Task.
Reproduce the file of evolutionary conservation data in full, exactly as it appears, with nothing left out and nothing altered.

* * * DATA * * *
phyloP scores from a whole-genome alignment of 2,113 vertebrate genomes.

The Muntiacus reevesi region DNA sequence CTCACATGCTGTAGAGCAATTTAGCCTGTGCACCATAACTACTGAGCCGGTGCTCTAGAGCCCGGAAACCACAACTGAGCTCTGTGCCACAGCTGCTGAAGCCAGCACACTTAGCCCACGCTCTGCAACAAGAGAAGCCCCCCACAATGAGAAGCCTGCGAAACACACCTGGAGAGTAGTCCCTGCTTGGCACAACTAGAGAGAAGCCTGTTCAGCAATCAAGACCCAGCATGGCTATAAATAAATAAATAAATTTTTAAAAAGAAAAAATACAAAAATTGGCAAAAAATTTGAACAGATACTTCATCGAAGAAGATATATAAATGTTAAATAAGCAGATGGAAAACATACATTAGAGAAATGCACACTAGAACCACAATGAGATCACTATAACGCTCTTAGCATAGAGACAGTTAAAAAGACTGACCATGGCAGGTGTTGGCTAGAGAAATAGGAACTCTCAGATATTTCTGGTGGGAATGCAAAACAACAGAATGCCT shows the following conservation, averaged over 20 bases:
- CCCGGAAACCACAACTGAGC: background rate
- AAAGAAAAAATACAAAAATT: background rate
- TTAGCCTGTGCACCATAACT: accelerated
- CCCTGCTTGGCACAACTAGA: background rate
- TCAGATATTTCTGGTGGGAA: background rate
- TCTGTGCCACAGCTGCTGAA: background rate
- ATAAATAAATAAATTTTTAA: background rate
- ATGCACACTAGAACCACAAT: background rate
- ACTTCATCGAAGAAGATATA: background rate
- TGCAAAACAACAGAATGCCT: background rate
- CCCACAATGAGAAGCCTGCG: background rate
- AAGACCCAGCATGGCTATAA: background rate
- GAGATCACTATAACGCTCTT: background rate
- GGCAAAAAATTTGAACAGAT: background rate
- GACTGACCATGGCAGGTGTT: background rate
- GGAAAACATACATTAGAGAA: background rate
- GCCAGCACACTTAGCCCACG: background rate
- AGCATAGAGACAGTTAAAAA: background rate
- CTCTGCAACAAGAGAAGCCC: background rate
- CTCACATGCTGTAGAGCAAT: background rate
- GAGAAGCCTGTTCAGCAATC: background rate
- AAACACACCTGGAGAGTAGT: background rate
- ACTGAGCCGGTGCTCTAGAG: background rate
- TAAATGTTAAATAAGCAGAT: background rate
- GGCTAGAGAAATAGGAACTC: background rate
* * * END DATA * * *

phyloP scores from a whole-genome alignment of 2,113 vertebrate genomes.

The Muntiacus reevesi region DNA sequence CTCACATGCTGTAGAGCAATTTAGCCTGTGCACCATAACTACTGAGCCGGTGCTCTAGAGCCCGGAAACCACAACTGAGCTCTGTGCCACAGCTGCTGAAGCCAGCACACTTAGCCCACGCTCTGCAACAAGAGAAGCCCCCCACAATGAGAAGCCTGCGAAACACACCTGGAGAGTAGTCCCTGCTTGGCACAACTAGAGAGAAGCCTGTTCAGCAATCAAGACCCAGCATGGCTATAAATAAATAAATAAATTTTTAAAAAGAAAAAATACAAAAATTGGCAAAAAATTTGAACAGATACTTCATCGAAGAAGATATATAAATGTTAAATAAGCAGATGGAAAACATACATTAGAGAAATGCACACTAGAACCACAATGAGATCACTATAACGCTCTTAGCATAGAGACAGTTAAAAAGACTGACCATGGCAGGTGTTGGCTAGAGAAATAGGAACTCTCAGATATTTCTGGTGGGAATGCAAAACAACAGAATGCCT shows the following conservation, averaged over 20 bases:
- CCCGGAAACCACAACTGAGC: background rate
- AAAGAAAAAATACAAAAATT: background rate
- TTAGCCTGTGCACCATAACT: accelerated
- CCCTGCTTGGCACAACTAGA: background rate
- TCAGATATTTCTGGTGGGAA: background rate
- TCTGTGCCACAGCTGCTGAA: background rate
- ATAAATAAATAAATTTTTAA: background rate
- ATGCACACTAGAACCACAAT: background rate
- ACTTCATCGAAGAAGATATA: background rate
- TGCAAAACAACAGAATGCCT: background rate
- CCCACAATGAGAAGCCTGCG: background rate
- AAGACCCAGCATGGCTATAA: background rate
- GAGATCACTATAACGCTCTT: background rate
- GGCAAAAAATTTGAACAGAT: background rate
- GACTGACCATGGCAGGTGTT: background rate
- GGAAAACATACATTAGAGAA: background rate
- GCCAGCACACTTAGCCCACG: background rate
- AGCATAGAGACAGTTAAAAA: background rate
- CTCTGCAACAAGAGAAGCCC: background rate
- CTCACATGCTGTAGAGCAAT: background rate
- GAGAAGCCTGTTCAGCAATC: background rate
- AAACACACCTGGAGAGTAGT: background rate
- ACTGAGCCGGTGCTCTAGAG: background rate
- TAAATGTTAAATAAGCAGAT: background rate
- GGCTAGAGAAATAGGAACTC: background rate